Volusia County offers 18 mental health and substance abuse recovery providers, although many in need of treatment may not be aware of self-referral options to access that care.
In fact, the largest referral system is through the criminal justice system, said Donna DeMarsh Butler, county community services director.
“There are 18 agencies that are licensed by the Florida Department of Family Services for (Substance Abuse and Mental Health Services Administrations),” Ms. Butler said. “Accessing the system … there are a lot of different ways, but most commonly referrals come through the criminal justice system. Other ways include client self-referral or any of the SAMSHA agencies can offer a referral.”
For self-referral, a qualifying individual needs only to recognize they need help, then seek it out at one of the appropriate agencies.
Those agencies include: AMIKids, Volusia Mental Health America, Chance 2 Change, Oasis Treatment Center, CHASE Therapies, Pathfinder Advocacy Center, Children’s Home Society, PHPTS of Ormond Beach, Chrysalis Center, Project Refocus, Darryl Strawberry Drug and Reform Recovery, Alcohol Recovery Center, Halifax Health, Serenity Springs, Healthy Start, Stewart Marchman ACT and The House Next Door.
“There are a variety of services offered, including both residential and outpatient care,” Ms. Butler said.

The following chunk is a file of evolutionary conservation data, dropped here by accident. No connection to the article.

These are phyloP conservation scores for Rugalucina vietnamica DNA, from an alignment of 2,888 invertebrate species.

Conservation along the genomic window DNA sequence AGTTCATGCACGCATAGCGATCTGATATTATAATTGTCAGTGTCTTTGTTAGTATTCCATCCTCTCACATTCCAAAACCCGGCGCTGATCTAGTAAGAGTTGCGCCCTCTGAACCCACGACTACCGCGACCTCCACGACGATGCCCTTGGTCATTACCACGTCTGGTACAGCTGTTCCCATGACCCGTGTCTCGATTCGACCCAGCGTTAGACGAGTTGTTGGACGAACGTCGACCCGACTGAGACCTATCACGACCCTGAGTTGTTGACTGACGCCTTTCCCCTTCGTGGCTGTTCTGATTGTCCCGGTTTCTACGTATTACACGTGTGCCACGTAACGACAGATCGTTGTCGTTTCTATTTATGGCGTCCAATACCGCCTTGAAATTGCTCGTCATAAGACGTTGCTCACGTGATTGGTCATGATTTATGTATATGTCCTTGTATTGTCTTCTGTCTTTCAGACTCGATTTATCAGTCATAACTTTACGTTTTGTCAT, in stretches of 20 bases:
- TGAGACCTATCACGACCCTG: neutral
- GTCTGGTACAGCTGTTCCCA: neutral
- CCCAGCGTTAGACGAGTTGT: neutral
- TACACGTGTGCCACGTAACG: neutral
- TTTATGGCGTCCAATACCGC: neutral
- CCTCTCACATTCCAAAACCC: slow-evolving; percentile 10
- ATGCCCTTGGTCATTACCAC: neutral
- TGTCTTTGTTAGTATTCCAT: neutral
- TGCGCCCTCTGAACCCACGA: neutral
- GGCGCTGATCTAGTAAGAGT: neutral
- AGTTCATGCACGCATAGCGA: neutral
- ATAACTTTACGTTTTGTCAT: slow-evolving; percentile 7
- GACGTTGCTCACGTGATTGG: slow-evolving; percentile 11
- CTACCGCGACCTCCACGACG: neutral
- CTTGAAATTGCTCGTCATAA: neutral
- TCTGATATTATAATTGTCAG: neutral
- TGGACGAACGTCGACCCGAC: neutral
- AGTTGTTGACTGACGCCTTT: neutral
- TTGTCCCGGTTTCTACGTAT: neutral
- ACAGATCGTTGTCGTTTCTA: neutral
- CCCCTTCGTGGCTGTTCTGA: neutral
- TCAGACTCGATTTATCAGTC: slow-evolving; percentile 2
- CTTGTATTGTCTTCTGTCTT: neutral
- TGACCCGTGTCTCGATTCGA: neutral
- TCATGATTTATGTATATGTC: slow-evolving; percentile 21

Adult mental health services include information and referral, crisis stabilization, physicians services, case management, forensic outpatient services, comprehensive support, while adult substance abuse and addiction services include information and referral, case management, detoxification, outpatient services, prevention and intervention and residential treatment. Children’s substance abuse/addiction services residential substance abuse treatment, alternative education, case management and support
Children’s mental health services include child welfare, behavioral health and care coordination, delinquency prevention and case management, with children’s substance abuse and addiction services including residential substance abuse treatment, alternative education and case management and support.
Funding for these services is largely provided by the state, although the county provides a percentage along with, in Volusia County, Stewart Marchman ACT, Ms. Butler said.
“The county does fund some of the behavioral health organizations, but there are many more other than what we fund,” she said. “The majority of mental health and substance abuse funding comes from Lutheran Health Services, which is an agency that the state has hired to essentially manage the funds that are given to local agencies for Substance Abuse and Mental Health Services Administrations.
“Of those that receive that (state funding) the county has to provide 25 percent local match. Other funding is quite extensive … client fees, insurance aid, other grant funds … all of those things work together to provide fiscally. In Volusia County, Stewart Marchman ACT is the largest provider.”